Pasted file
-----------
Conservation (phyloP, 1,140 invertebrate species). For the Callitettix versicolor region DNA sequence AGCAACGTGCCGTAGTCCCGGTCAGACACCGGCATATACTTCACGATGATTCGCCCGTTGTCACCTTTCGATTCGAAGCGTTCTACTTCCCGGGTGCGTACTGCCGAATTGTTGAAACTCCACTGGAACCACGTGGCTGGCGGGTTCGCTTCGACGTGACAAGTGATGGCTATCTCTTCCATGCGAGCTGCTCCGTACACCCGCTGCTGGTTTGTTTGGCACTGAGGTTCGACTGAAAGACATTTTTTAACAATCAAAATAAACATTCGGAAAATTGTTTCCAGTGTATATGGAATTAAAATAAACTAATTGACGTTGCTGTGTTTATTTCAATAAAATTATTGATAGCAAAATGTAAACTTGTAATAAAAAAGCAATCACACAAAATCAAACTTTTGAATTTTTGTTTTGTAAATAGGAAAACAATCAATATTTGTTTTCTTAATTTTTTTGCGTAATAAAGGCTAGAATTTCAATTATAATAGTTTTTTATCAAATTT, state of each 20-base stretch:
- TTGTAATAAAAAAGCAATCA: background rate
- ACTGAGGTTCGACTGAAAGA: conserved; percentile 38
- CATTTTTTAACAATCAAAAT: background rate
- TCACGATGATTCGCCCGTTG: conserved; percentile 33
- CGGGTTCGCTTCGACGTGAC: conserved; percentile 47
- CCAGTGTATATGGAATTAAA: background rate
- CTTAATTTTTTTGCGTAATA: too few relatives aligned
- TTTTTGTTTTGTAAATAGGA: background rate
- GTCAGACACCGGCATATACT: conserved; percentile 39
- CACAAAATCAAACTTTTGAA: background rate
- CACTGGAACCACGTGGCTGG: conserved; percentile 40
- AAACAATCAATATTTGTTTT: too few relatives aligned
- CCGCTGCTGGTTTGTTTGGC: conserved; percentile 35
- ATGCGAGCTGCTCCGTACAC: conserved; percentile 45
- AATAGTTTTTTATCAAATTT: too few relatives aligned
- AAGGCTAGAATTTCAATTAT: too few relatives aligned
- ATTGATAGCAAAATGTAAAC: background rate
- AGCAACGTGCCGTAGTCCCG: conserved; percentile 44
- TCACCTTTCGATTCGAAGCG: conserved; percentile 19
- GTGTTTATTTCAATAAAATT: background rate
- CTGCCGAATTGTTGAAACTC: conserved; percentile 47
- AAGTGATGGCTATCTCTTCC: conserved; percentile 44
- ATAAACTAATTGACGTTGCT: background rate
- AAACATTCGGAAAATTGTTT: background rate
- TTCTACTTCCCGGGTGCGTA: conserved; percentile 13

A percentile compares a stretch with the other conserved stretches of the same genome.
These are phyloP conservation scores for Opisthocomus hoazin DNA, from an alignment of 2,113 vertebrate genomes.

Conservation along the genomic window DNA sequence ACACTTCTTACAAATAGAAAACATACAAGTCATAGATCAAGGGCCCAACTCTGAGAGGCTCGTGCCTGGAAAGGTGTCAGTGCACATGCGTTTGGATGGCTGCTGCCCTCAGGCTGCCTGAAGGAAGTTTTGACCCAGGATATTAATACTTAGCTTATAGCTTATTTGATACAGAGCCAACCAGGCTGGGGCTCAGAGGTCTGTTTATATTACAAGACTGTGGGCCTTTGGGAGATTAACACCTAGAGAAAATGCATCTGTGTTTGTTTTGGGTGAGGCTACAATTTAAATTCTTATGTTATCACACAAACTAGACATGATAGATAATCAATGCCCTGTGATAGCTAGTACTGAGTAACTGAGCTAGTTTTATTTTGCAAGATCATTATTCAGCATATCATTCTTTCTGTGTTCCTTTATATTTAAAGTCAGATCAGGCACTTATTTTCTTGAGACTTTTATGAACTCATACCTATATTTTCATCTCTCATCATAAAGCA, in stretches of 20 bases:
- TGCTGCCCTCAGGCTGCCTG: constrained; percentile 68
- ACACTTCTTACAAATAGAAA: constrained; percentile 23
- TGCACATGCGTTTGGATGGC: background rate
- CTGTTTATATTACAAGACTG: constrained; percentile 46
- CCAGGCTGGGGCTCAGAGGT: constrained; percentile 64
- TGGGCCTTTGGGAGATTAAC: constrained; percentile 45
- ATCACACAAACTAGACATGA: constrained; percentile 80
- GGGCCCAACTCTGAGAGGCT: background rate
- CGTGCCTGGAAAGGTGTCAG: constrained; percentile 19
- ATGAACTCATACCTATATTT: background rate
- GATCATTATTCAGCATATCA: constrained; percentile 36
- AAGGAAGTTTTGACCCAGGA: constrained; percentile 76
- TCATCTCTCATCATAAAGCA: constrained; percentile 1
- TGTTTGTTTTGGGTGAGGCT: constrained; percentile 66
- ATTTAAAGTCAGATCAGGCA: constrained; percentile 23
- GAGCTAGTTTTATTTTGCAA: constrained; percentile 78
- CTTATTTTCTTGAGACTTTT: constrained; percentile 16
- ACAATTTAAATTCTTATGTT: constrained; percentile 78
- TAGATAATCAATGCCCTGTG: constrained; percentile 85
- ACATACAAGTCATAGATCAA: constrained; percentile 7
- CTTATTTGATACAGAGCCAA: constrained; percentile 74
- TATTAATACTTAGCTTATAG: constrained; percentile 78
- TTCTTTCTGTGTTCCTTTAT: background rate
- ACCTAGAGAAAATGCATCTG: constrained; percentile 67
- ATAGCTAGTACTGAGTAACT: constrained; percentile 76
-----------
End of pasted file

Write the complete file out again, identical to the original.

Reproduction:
Conservation (phyloP, 1,140 invertebrate species). For the Callitettix versicolor region DNA sequence AGCAACGTGCCGTAGTCCCGGTCAGACACCGGCATATACTTCACGATGATTCGCCCGTTGTCACCTTTCGATTCGAAGCGTTCTACTTCCCGGGTGCGTACTGCCGAATTGTTGAAACTCCACTGGAACCACGTGGCTGGCGGGTTCGCTTCGACGTGACAAGTGATGGCTATCTCTTCCATGCGAGCTGCTCCGTACACCCGCTGCTGGTTTGTTTGGCACTGAGGTTCGACTGAAAGACATTTTTTAACAATCAAAATAAACATTCGGAAAATTGTTTCCAGTGTATATGGAATTAAAATAAACTAATTGACGTTGCTGTGTTTATTTCAATAAAATTATTGATAGCAAAATGTAAACTTGTAATAAAAAAGCAATCACACAAAATCAAACTTTTGAATTTTTGTTTTGTAAATAGGAAAACAATCAATATTTGTTTTCTTAATTTTTTTGCGTAATAAAGGCTAGAATTTCAATTATAATAGTTTTTTATCAAATTT, state of each 20-base stretch:
- TTGTAATAAAAAAGCAATCA: background rate
- ACTGAGGTTCGACTGAAAGA: conserved; percentile 38
- CATTTTTTAACAATCAAAAT: background rate
- TCACGATGATTCGCCCGTTG: conserved; percentile 33
- CGGGTTCGCTTCGACGTGAC: conserved; percentile 47
- CCAGTGTATATGGAATTAAA: background rate
- CTTAATTTTTTTGCGTAATA: too few relatives aligned
- TTTTTGTTTTGTAAATAGGA: background rate
- GTCAGACACCGGCATATACT: conserved; percentile 39
- CACAAAATCAAACTTTTGAA: background rate
- CACTGGAACCACGTGGCTGG: conserved; percentile 40
- AAACAATCAATATTTGTTTT: too few relatives aligned
- CCGCTGCTGGTTTGTTTGGC: conserved; percentile 35
- ATGCGAGCTGCTCCGTACAC: conserved; percentile 45
- AATAGTTTTTTATCAAATTT: too few relatives aligned
- AAGGCTAGAATTTCAATTAT: too few relatives aligned
- ATTGATAGCAAAATGTAAAC: background rate
- AGCAACGTGCCGTAGTCCCG: conserved; percentile 44
- TCACCTTTCGATTCGAAGCG: conserved; percentile 19
- GTGTTTATTTCAATAAAATT: background rate
- CTGCCGAATTGTTGAAACTC: conserved; percentile 47
- AAGTGATGGCTATCTCTTCC: conserved; percentile 44
- ATAAACTAATTGACGTTGCT: background rate
- AAACATTCGGAAAATTGTTT: background rate
- TTCTACTTCCCGGGTGCGTA: conserved; percentile 13

A percentile compares a stretch with the other conserved stretches of the same genome.
These are phyloP conservation scores for Opisthocomus hoazin DNA, from an alignment of 2,113 vertebrate genomes.

Conservation along the genomic window DNA sequence ACACTTCTTACAAATAGAAAACATACAAGTCATAGATCAAGGGCCCAACTCTGAGAGGCTCGTGCCTGGAAAGGTGTCAGTGCACATGCGTTTGGATGGCTGCTGCCCTCAGGCTGCCTGAAGGAAGTTTTGACCCAGGATATTAATACTTAGCTTATAGCTTATTTGATACAGAGCCAACCAGGCTGGGGCTCAGAGGTCTGTTTATATTACAAGACTGTGGGCCTTTGGGAGATTAACACCTAGAGAAAATGCATCTGTGTTTGTTTTGGGTGAGGCTACAATTTAAATTCTTATGTTATCACACAAACTAGACATGATAGATAATCAATGCCCTGTGATAGCTAGTACTGAGTAACTGAGCTAGTTTTATTTTGCAAGATCATTATTCAGCATATCATTCTTTCTGTGTTCCTTTATATTTAAAGTCAGATCAGGCACTTATTTTCTTGAGACTTTTATGAACTCATACCTATATTTTCATCTCTCATCATAAAGCA, in stretches of 20 bases:
- TGCTGCCCTCAGGCTGCCTG: constrained; percentile 68
- ACACTTCTTACAAATAGAAA: constrained; percentile 23
- TGCACATGCGTTTGGATGGC: background rate
- CTGTTTATATTACAAGACTG: constrained; percentile 46
- CCAGGCTGGGGCTCAGAGGT: constrained; percentile 64
- TGGGCCTTTGGGAGATTAAC: constrained; percentile 45
- ATCACACAAACTAGACATGA: constrained; percentile 80
- GGGCCCAACTCTGAGAGGCT: background rate
- CGTGCCTGGAAAGGTGTCAG: constrained; percentile 19
- ATGAACTCATACCTATATTT: background rate
- GATCATTATTCAGCATATCA: constrained; percentile 36
- AAGGAAGTTTTGACCCAGGA: constrained; percentile 76
- TCATCTCTCATCATAAAGCA: constrained; percentile 1
- TGTTTGTTTTGGGTGAGGCT: constrained; percentile 66
- ATTTAAAGTCAGATCAGGCA: constrained; percentile 23
- GAGCTAGTTTTATTTTGCAA: constrained; percentile 78
- CTTATTTTCTTGAGACTTTT: constrained; percentile 16
- ACAATTTAAATTCTTATGTT: constrained; percentile 78
- TAGATAATCAATGCCCTGTG: constrained; percentile 85
- ACATACAAGTCATAGATCAA: constrained; percentile 7
- CTTATTTGATACAGAGCCAA: constrained; percentile 74
- TATTAATACTTAGCTTATAG: constrained; percentile 78
- TTCTTTCTGTGTTCCTTTAT: background rate
- ACCTAGAGAAAATGCATCTG: constrained; percentile 67
- ATAGCTAGTACTGAGTAACT: constrained; percentile 76